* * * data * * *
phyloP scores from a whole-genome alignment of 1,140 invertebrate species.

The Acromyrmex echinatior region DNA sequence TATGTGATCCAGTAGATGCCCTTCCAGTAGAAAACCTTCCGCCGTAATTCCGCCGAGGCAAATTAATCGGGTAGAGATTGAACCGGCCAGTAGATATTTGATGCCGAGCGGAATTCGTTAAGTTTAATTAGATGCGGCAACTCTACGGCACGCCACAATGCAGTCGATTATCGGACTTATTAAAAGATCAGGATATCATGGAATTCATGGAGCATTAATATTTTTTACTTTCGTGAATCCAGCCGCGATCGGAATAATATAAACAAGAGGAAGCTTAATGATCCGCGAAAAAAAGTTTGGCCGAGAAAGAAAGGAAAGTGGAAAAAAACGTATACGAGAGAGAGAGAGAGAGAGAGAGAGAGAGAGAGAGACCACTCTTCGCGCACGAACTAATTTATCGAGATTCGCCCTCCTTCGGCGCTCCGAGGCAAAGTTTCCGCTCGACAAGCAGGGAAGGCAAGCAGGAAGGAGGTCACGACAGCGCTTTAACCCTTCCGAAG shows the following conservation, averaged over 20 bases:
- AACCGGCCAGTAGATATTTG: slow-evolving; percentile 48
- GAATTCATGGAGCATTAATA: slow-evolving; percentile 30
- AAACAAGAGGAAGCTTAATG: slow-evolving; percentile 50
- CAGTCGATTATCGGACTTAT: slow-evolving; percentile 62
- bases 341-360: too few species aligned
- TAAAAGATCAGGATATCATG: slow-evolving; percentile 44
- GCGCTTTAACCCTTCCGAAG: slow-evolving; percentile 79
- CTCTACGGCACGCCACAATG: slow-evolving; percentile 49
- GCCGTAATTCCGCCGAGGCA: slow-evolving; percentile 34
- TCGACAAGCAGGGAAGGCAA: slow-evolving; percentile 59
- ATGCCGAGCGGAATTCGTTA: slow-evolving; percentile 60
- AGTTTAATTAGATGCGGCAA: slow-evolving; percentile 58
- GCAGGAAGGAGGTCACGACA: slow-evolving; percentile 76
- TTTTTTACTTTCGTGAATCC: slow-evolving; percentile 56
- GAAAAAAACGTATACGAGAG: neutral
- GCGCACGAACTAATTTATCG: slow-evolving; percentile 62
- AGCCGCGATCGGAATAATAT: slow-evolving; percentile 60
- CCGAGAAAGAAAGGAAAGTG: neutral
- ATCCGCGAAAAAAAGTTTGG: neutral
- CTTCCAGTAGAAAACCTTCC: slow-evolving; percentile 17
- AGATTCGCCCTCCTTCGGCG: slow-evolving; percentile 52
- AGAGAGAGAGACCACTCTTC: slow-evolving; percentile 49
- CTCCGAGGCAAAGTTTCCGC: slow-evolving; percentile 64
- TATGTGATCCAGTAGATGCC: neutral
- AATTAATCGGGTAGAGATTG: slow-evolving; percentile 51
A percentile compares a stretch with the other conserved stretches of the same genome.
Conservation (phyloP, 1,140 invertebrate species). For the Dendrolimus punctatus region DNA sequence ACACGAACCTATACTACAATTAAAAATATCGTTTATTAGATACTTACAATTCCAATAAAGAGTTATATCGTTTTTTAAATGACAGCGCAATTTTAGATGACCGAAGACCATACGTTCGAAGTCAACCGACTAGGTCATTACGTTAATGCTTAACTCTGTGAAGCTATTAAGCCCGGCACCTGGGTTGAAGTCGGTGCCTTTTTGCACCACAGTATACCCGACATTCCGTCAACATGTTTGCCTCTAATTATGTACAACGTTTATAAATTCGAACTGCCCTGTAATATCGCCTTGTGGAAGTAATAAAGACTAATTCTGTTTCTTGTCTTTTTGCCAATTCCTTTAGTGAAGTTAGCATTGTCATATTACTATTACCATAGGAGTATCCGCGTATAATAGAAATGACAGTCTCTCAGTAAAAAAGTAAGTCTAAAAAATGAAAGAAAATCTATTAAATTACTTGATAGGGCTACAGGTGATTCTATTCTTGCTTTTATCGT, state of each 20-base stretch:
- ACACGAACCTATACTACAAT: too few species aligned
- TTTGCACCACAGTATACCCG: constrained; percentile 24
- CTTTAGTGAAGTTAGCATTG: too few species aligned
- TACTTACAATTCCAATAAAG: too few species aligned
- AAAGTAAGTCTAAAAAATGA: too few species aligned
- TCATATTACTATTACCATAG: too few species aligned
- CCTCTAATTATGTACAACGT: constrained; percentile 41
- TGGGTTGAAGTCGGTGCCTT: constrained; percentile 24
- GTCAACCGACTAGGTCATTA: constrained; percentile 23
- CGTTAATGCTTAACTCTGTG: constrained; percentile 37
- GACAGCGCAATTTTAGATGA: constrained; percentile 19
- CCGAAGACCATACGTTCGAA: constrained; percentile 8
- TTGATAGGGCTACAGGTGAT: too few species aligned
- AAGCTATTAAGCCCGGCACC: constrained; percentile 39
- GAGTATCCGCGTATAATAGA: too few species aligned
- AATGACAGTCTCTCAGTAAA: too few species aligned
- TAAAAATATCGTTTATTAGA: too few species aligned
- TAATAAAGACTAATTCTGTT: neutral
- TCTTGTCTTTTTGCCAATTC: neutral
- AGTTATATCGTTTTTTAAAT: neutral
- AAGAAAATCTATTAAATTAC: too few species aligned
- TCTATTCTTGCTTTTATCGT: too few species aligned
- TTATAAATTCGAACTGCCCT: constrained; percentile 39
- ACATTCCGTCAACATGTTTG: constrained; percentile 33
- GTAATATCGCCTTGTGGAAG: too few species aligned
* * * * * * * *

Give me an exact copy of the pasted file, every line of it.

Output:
phyloP scores from a whole-genome alignment of 1,140 invertebrate species.

The Acromyrmex echinatior region DNA sequence TATGTGATCCAGTAGATGCCCTTCCAGTAGAAAACCTTCCGCCGTAATTCCGCCGAGGCAAATTAATCGGGTAGAGATTGAACCGGCCAGTAGATATTTGATGCCGAGCGGAATTCGTTAAGTTTAATTAGATGCGGCAACTCTACGGCACGCCACAATGCAGTCGATTATCGGACTTATTAAAAGATCAGGATATCATGGAATTCATGGAGCATTAATATTTTTTACTTTCGTGAATCCAGCCGCGATCGGAATAATATAAACAAGAGGAAGCTTAATGATCCGCGAAAAAAAGTTTGGCCGAGAAAGAAAGGAAAGTGGAAAAAAACGTATACGAGAGAGAGAGAGAGAGAGAGAGAGAGAGAGAGAGACCACTCTTCGCGCACGAACTAATTTATCGAGATTCGCCCTCCTTCGGCGCTCCGAGGCAAAGTTTCCGCTCGACAAGCAGGGAAGGCAAGCAGGAAGGAGGTCACGACAGCGCTTTAACCCTTCCGAAG shows the following conservation, averaged over 20 bases:
- AACCGGCCAGTAGATATTTG: slow-evolving; percentile 48
- GAATTCATGGAGCATTAATA: slow-evolving; percentile 30
- AAACAAGAGGAAGCTTAATG: slow-evolving; percentile 50
- CAGTCGATTATCGGACTTAT: slow-evolving; percentile 62
- bases 341-360: too few species aligned
- TAAAAGATCAGGATATCATG: slow-evolving; percentile 44
- GCGCTTTAACCCTTCCGAAG: slow-evolving; percentile 79
- CTCTACGGCACGCCACAATG: slow-evolving; percentile 49
- GCCGTAATTCCGCCGAGGCA: slow-evolving; percentile 34
- TCGACAAGCAGGGAAGGCAA: slow-evolving; percentile 59
- ATGCCGAGCGGAATTCGTTA: slow-evolving; percentile 60
- AGTTTAATTAGATGCGGCAA: slow-evolving; percentile 58
- GCAGGAAGGAGGTCACGACA: slow-evolving; percentile 76
- TTTTTTACTTTCGTGAATCC: slow-evolving; percentile 56
- GAAAAAAACGTATACGAGAG: neutral
- GCGCACGAACTAATTTATCG: slow-evolving; percentile 62
- AGCCGCGATCGGAATAATAT: slow-evolving; percentile 60
- CCGAGAAAGAAAGGAAAGTG: neutral
- ATCCGCGAAAAAAAGTTTGG: neutral
- CTTCCAGTAGAAAACCTTCC: slow-evolving; percentile 17
- AGATTCGCCCTCCTTCGGCG: slow-evolving; percentile 52
- AGAGAGAGAGACCACTCTTC: slow-evolving; percentile 49
- CTCCGAGGCAAAGTTTCCGC: slow-evolving; percentile 64
- TATGTGATCCAGTAGATGCC: neutral
- AATTAATCGGGTAGAGATTG: slow-evolving; percentile 51
A percentile compares a stretch with the other conserved stretches of the same genome.
Conservation (phyloP, 1,140 invertebrate species). For the Dendrolimus punctatus region DNA sequence ACACGAACCTATACTACAATTAAAAATATCGTTTATTAGATACTTACAATTCCAATAAAGAGTTATATCGTTTTTTAAATGACAGCGCAATTTTAGATGACCGAAGACCATACGTTCGAAGTCAACCGACTAGGTCATTACGTTAATGCTTAACTCTGTGAAGCTATTAAGCCCGGCACCTGGGTTGAAGTCGGTGCCTTTTTGCACCACAGTATACCCGACATTCCGTCAACATGTTTGCCTCTAATTATGTACAACGTTTATAAATTCGAACTGCCCTGTAATATCGCCTTGTGGAAGTAATAAAGACTAATTCTGTTTCTTGTCTTTTTGCCAATTCCTTTAGTGAAGTTAGCATTGTCATATTACTATTACCATAGGAGTATCCGCGTATAATAGAAATGACAGTCTCTCAGTAAAAAAGTAAGTCTAAAAAATGAAAGAAAATCTATTAAATTACTTGATAGGGCTACAGGTGATTCTATTCTTGCTTTTATCGT, state of each 20-base stretch:
- ACACGAACCTATACTACAAT: too few species aligned
- TTTGCACCACAGTATACCCG: constrained; percentile 24
- CTTTAGTGAAGTTAGCATTG: too few species aligned
- TACTTACAATTCCAATAAAG: too few species aligned
- AAAGTAAGTCTAAAAAATGA: too few species aligned
- TCATATTACTATTACCATAG: too few species aligned
- CCTCTAATTATGTACAACGT: constrained; percentile 41
- TGGGTTGAAGTCGGTGCCTT: constrained; percentile 24
- GTCAACCGACTAGGTCATTA: constrained; percentile 23
- CGTTAATGCTTAACTCTGTG: constrained; percentile 37
- GACAGCGCAATTTTAGATGA: constrained; percentile 19
- CCGAAGACCATACGTTCGAA: constrained; percentile 8
- TTGATAGGGCTACAGGTGAT: too few species aligned
- AAGCTATTAAGCCCGGCACC: constrained; percentile 39
- GAGTATCCGCGTATAATAGA: too few species aligned
- AATGACAGTCTCTCAGTAAA: too few species aligned
- TAAAAATATCGTTTATTAGA: too few species aligned
- TAATAAAGACTAATTCTGTT: neutral
- TCTTGTCTTTTTGCCAATTC: neutral
- AGTTATATCGTTTTTTAAAT: neutral
- AAGAAAATCTATTAAATTAC: too few species aligned
- TCTATTCTTGCTTTTATCGT: too few species aligned
- TTATAAATTCGAACTGCCCT: constrained; percentile 39
- ACATTCCGTCAACATGTTTG: constrained; percentile 33
- GTAATATCGCCTTGTGGAAG: too few species aligned